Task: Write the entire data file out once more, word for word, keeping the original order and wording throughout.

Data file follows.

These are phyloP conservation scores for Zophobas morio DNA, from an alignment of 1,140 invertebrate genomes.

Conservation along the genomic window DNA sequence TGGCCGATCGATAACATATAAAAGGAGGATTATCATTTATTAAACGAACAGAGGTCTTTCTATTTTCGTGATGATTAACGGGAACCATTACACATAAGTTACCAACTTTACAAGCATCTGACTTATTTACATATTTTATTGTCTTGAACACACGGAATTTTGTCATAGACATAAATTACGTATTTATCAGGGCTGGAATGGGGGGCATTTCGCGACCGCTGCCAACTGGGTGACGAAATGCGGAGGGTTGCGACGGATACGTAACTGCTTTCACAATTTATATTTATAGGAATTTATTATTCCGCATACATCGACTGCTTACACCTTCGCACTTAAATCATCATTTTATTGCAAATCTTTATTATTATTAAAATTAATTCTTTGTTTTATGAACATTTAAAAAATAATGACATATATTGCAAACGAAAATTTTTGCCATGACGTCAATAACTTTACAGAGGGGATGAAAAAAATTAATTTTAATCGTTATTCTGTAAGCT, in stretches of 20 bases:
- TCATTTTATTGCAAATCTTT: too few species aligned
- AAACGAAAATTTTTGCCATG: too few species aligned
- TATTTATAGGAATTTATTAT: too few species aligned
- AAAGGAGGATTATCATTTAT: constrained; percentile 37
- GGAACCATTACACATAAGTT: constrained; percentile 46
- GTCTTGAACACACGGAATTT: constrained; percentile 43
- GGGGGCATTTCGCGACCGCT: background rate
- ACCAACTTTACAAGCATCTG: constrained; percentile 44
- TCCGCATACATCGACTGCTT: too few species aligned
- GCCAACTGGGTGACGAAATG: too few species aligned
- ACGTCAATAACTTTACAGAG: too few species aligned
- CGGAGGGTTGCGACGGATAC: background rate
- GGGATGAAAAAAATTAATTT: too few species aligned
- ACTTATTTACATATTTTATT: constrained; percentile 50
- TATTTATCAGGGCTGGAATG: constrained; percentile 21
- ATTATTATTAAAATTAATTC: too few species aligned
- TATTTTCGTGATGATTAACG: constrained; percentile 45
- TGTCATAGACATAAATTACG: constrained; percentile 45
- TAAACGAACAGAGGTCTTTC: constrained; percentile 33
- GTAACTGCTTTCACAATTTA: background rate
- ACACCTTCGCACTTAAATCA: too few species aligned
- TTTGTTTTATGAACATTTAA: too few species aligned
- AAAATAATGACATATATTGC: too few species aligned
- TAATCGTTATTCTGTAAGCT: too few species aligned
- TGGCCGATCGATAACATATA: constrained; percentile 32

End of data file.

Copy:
These are phyloP conservation scores for Zophobas morio DNA, from an alignment of 1,140 invertebrate genomes.

Conservation along the genomic window DNA sequence TGGCCGATCGATAACATATAAAAGGAGGATTATCATTTATTAAACGAACAGAGGTCTTTCTATTTTCGTGATGATTAACGGGAACCATTACACATAAGTTACCAACTTTACAAGCATCTGACTTATTTACATATTTTATTGTCTTGAACACACGGAATTTTGTCATAGACATAAATTACGTATTTATCAGGGCTGGAATGGGGGGCATTTCGCGACCGCTGCCAACTGGGTGACGAAATGCGGAGGGTTGCGACGGATACGTAACTGCTTTCACAATTTATATTTATAGGAATTTATTATTCCGCATACATCGACTGCTTACACCTTCGCACTTAAATCATCATTTTATTGCAAATCTTTATTATTATTAAAATTAATTCTTTGTTTTATGAACATTTAAAAAATAATGACATATATTGCAAACGAAAATTTTTGCCATGACGTCAATAACTTTACAGAGGGGATGAAAAAAATTAATTTTAATCGTTATTCTGTAAGCT, in stretches of 20 bases:
- TCATTTTATTGCAAATCTTT: too few species aligned
- AAACGAAAATTTTTGCCATG: too few species aligned
- TATTTATAGGAATTTATTAT: too few species aligned
- AAAGGAGGATTATCATTTAT: constrained; percentile 37
- GGAACCATTACACATAAGTT: constrained; percentile 46
- GTCTTGAACACACGGAATTT: constrained; percentile 43
- GGGGGCATTTCGCGACCGCT: background rate
- ACCAACTTTACAAGCATCTG: constrained; percentile 44
- TCCGCATACATCGACTGCTT: too few species aligned
- GCCAACTGGGTGACGAAATG: too few species aligned
- ACGTCAATAACTTTACAGAG: too few species aligned
- CGGAGGGTTGCGACGGATAC: background rate
- GGGATGAAAAAAATTAATTT: too few species aligned
- ACTTATTTACATATTTTATT: constrained; percentile 50
- TATTTATCAGGGCTGGAATG: constrained; percentile 21
- ATTATTATTAAAATTAATTC: too few species aligned
- TATTTTCGTGATGATTAACG: constrained; percentile 45
- TGTCATAGACATAAATTACG: constrained; percentile 45
- TAAACGAACAGAGGTCTTTC: constrained; percentile 33
- GTAACTGCTTTCACAATTTA: background rate
- ACACCTTCGCACTTAAATCA: too few species aligned
- TTTGTTTTATGAACATTTAA: too few species aligned
- AAAATAATGACATATATTGC: too few species aligned
- TAATCGTTATTCTGTAAGCT: too few species aligned
- TGGCCGATCGATAACATATA: constrained; percentile 32